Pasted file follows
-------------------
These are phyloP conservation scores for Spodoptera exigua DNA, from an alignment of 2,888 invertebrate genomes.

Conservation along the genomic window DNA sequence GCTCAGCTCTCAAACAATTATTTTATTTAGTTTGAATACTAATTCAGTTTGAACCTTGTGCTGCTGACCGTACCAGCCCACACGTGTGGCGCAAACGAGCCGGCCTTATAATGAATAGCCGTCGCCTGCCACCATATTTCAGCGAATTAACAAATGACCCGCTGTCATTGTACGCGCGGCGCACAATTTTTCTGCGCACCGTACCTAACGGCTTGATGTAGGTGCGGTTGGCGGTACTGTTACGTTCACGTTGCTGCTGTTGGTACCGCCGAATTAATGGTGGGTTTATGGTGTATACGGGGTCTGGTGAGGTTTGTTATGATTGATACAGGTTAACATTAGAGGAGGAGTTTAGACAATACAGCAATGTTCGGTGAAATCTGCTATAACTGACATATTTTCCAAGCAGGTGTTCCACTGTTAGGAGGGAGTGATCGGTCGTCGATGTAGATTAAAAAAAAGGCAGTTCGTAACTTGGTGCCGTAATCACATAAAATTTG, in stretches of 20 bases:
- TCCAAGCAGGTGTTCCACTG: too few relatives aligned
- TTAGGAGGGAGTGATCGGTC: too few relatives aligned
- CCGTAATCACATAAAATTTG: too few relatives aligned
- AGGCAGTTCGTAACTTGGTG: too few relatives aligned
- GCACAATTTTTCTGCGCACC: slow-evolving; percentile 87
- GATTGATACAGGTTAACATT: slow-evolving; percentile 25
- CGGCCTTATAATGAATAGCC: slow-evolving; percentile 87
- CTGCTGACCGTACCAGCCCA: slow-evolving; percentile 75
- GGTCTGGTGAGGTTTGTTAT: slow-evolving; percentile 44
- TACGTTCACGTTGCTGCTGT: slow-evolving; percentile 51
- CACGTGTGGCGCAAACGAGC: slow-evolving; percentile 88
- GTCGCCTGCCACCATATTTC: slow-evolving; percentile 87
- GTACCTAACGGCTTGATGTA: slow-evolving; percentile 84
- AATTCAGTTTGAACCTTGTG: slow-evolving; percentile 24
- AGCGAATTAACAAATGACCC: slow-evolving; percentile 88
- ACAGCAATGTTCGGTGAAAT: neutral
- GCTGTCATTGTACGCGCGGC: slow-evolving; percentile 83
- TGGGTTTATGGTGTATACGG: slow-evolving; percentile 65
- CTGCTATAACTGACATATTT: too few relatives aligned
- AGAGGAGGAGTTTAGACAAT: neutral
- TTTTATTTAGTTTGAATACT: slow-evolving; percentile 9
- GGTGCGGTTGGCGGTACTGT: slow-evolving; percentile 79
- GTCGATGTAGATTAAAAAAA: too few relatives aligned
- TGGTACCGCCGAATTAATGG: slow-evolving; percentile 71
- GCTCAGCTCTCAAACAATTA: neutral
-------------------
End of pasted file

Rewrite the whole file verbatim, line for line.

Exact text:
These are phyloP conservation scores for Spodoptera exigua DNA, from an alignment of 2,888 invertebrate genomes.

Conservation along the genomic window DNA sequence GCTCAGCTCTCAAACAATTATTTTATTTAGTTTGAATACTAATTCAGTTTGAACCTTGTGCTGCTGACCGTACCAGCCCACACGTGTGGCGCAAACGAGCCGGCCTTATAATGAATAGCCGTCGCCTGCCACCATATTTCAGCGAATTAACAAATGACCCGCTGTCATTGTACGCGCGGCGCACAATTTTTCTGCGCACCGTACCTAACGGCTTGATGTAGGTGCGGTTGGCGGTACTGTTACGTTCACGTTGCTGCTGTTGGTACCGCCGAATTAATGGTGGGTTTATGGTGTATACGGGGTCTGGTGAGGTTTGTTATGATTGATACAGGTTAACATTAGAGGAGGAGTTTAGACAATACAGCAATGTTCGGTGAAATCTGCTATAACTGACATATTTTCCAAGCAGGTGTTCCACTGTTAGGAGGGAGTGATCGGTCGTCGATGTAGATTAAAAAAAAGGCAGTTCGTAACTTGGTGCCGTAATCACATAAAATTTG, in stretches of 20 bases:
- TCCAAGCAGGTGTTCCACTG: too few relatives aligned
- TTAGGAGGGAGTGATCGGTC: too few relatives aligned
- CCGTAATCACATAAAATTTG: too few relatives aligned
- AGGCAGTTCGTAACTTGGTG: too few relatives aligned
- GCACAATTTTTCTGCGCACC: slow-evolving; percentile 87
- GATTGATACAGGTTAACATT: slow-evolving; percentile 25
- CGGCCTTATAATGAATAGCC: slow-evolving; percentile 87
- CTGCTGACCGTACCAGCCCA: slow-evolving; percentile 75
- GGTCTGGTGAGGTTTGTTAT: slow-evolving; percentile 44
- TACGTTCACGTTGCTGCTGT: slow-evolving; percentile 51
- CACGTGTGGCGCAAACGAGC: slow-evolving; percentile 88
- GTCGCCTGCCACCATATTTC: slow-evolving; percentile 87
- GTACCTAACGGCTTGATGTA: slow-evolving; percentile 84
- AATTCAGTTTGAACCTTGTG: slow-evolving; percentile 24
- AGCGAATTAACAAATGACCC: slow-evolving; percentile 88
- ACAGCAATGTTCGGTGAAAT: neutral
- GCTGTCATTGTACGCGCGGC: slow-evolving; percentile 83
- TGGGTTTATGGTGTATACGG: slow-evolving; percentile 65
- CTGCTATAACTGACATATTT: too few relatives aligned
- AGAGGAGGAGTTTAGACAAT: neutral
- TTTTATTTAGTTTGAATACT: slow-evolving; percentile 9
- GGTGCGGTTGGCGGTACTGT: slow-evolving; percentile 79
- GTCGATGTAGATTAAAAAAA: too few relatives aligned
- TGGTACCGCCGAATTAATGG: slow-evolving; percentile 71
- GCTCAGCTCTCAAACAATTA: neutral